Getting Started Writing: The Reverse Outline

For this blog series, we're looking at the steps I like to go through at the beginning of a writing project. So far, we've talked about collecting and reviewing content, creating character templates, and creating a reading list. This week, we finally get started writing! Or, at least, chat about how I keep things organized as I go. I want to share a trick I use during drafting, prepping my material in order to create a reverse outline.

When I say 'reverse,' I don't mean backwards, last chapter to first. What I mean is, an outline created from the material already written. I prefer to plan out characters, motivations, goals and know what the end game is, but at the same time, pants my way through the chapters in order to get to that point. All that said, a story needs a skeleton, a framework that keeps the arcs in place, the catalyst stamped at the front, and the climaxes slowly building tension throughout the novel.

The framework is a must at some point in every story. It's this skeleton all (most) fiction is built around, the 3 Act arc that readers expect in their stories, though the details differ drastically. I use an outline to help build that arc, but I don't create the outline until I'm done writing.

But! ... Instead of going back and lumping the work of the framework together at the end of the first draft, I keep track of everything as I go, a few seconds here and there that end up saving a lot of time later on. Personally, I hate feeling like I've wasted time, and this is my way of managing my writing time so it makes sense to me.

Before we get started, I want to share that I use Scrivener, and the screen shots I use for the examples show how the software helps with this organization. That being said, this is a simple exercise that is easily transferred, whether in a word processor that supports bookmarking and comments, or in a separate notebook or spreadsheet.

The concept of prepping / creating the reverse outline is simple. As I work my way through the first draft, I write a short description of what happens in each scene, and I title it, just like you would in an outline, but this work is done during the project, not before. I don't use roman numerals, or even chapter numbers, because at this point chapters may still move around. Instead, as I have a big cast, I label each chapter based on which character's viewpoint is being shown, and how often they've shown up. So in the screen shot, you'll see E1, which is Ember's first chapter. N1 is Nicu's first chapter. Easy, right?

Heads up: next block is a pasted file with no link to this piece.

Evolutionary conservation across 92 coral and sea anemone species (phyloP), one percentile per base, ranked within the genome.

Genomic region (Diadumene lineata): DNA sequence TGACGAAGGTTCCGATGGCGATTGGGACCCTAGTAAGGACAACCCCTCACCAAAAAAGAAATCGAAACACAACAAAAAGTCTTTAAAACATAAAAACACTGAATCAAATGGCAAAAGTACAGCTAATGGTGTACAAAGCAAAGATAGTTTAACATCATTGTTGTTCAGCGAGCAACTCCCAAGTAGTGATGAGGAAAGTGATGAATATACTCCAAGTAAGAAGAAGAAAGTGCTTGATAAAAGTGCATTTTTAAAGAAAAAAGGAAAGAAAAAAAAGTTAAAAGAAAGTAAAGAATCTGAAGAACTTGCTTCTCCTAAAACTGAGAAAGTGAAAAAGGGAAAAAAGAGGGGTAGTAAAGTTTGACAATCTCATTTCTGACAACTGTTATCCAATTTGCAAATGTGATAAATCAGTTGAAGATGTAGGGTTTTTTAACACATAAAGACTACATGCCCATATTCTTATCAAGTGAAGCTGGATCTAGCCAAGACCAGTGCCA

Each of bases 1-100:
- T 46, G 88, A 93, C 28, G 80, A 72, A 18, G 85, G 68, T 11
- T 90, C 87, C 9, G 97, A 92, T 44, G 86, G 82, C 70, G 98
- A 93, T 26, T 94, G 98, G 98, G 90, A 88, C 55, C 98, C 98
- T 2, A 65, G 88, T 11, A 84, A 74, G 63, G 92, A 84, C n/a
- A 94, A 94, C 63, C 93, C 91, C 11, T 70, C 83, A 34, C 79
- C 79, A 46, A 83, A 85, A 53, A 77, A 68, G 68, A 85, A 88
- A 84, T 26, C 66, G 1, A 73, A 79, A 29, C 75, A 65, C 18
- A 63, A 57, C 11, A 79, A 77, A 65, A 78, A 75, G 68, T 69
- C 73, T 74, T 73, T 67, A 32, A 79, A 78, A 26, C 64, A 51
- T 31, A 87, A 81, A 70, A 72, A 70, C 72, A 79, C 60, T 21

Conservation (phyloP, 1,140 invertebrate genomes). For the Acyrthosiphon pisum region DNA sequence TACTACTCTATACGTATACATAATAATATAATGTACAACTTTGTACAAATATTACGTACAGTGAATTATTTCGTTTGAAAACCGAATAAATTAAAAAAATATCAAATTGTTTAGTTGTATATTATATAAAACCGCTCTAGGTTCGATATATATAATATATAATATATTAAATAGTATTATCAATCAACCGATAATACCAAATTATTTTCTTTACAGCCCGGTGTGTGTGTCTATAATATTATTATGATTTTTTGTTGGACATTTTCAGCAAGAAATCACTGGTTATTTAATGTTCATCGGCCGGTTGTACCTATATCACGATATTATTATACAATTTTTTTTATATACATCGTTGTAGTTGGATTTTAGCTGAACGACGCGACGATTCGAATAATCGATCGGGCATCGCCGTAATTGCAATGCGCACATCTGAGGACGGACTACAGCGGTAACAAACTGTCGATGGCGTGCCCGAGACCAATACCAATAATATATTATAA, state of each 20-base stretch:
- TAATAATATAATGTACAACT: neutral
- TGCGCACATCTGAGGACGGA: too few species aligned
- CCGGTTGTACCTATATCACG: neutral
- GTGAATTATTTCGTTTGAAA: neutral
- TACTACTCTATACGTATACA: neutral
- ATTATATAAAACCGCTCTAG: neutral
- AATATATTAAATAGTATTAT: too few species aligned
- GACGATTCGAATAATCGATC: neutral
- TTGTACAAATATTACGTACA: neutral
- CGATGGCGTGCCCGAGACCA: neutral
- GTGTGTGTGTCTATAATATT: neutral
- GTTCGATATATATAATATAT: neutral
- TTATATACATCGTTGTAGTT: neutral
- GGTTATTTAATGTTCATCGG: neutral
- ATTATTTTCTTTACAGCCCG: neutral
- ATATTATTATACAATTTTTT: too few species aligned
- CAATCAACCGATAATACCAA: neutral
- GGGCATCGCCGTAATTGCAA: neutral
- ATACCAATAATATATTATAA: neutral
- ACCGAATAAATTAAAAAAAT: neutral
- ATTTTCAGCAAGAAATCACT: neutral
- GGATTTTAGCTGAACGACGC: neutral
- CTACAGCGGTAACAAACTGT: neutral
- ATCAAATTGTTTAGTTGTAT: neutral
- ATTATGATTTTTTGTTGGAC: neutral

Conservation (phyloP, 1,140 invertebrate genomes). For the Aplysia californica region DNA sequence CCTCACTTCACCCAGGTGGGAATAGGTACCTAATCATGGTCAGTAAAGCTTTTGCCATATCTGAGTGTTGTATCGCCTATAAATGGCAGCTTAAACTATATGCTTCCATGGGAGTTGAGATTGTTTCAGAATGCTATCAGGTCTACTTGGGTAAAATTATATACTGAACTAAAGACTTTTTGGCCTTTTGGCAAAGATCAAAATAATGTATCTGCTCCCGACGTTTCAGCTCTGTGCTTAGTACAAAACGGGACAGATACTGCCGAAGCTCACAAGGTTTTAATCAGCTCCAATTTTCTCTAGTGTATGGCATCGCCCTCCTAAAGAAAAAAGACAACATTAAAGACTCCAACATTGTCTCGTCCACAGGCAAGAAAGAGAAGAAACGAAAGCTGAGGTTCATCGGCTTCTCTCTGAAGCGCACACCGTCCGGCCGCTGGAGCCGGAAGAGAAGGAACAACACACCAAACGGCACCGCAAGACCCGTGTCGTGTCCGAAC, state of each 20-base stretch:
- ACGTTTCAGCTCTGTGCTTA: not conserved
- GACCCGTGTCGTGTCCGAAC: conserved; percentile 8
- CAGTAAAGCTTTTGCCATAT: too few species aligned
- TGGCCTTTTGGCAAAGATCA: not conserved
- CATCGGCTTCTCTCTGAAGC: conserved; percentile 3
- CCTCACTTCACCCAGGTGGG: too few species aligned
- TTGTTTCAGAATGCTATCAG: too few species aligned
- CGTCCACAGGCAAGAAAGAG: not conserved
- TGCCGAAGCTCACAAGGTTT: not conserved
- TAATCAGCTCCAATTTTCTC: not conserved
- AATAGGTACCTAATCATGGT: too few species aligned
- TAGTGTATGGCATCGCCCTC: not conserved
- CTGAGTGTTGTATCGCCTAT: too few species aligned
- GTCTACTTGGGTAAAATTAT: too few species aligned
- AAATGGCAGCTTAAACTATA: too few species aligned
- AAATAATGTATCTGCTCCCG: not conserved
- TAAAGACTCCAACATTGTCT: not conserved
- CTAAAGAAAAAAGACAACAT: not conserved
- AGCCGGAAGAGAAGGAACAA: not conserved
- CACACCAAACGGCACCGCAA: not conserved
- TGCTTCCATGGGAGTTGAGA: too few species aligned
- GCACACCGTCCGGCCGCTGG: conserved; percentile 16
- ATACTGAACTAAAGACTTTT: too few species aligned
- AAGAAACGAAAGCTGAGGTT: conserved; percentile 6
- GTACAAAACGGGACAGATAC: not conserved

This allows for so much flexibility in moving things around, yet keeping an eye on what's going on. It also allows for quick changes in order, as all I have to change is the number on the label in order to slip it into the correct place. For the chapters labeled with a +, those chapters had not existed in the first draft. The plus allows me to keep track of this new material, a sign that I need to pay special attention moving forward to make sure the information in it and surrounding it flows into the story as if it had been there all along.

As I write, I also use Scrivener's notecard feature to write a few sentences about each scene. This is another time saving tip that comes in handy once I'm ready to mold what I've written into the 3 Act story framework, using the micro jumps found in Save the Cat Writes a Novel. I don't have to worry too much about that part, yet, since we're still hacking through the first rough draft, but I do want to have all these little pieces of information ready once it's time to build the whole picture into something cohesive.

Then, at the end, I have my outline. Chapter 'titles,' mini descriptions, and the start of a framework I can build on from there. It's how I wrangle in the pantsing side of me and provide a head start to the planning that is always necessary at some point in the writing process. It's how I find the holes that I plug with the + chapters, and create a cohesive story line from start to finish - even though the story did not start out that way.


Whether you're a beginner or have long since started, has any of this struck home with you? What pre-writing set up do you work on, or are you a dive right in writer? Anything you'd like me to elaborate on, or a different topic you'd like me to blog about? I'd love to hear from you in the comments.

Thanks for stopping by! To keep up to date about my books in the Trimarked series, be sure to sign up for my newsletter, and find me on Instagram or Facebook. To find where to buy Trimarked, check out this link.

7 views0 comments

Recent Posts

See All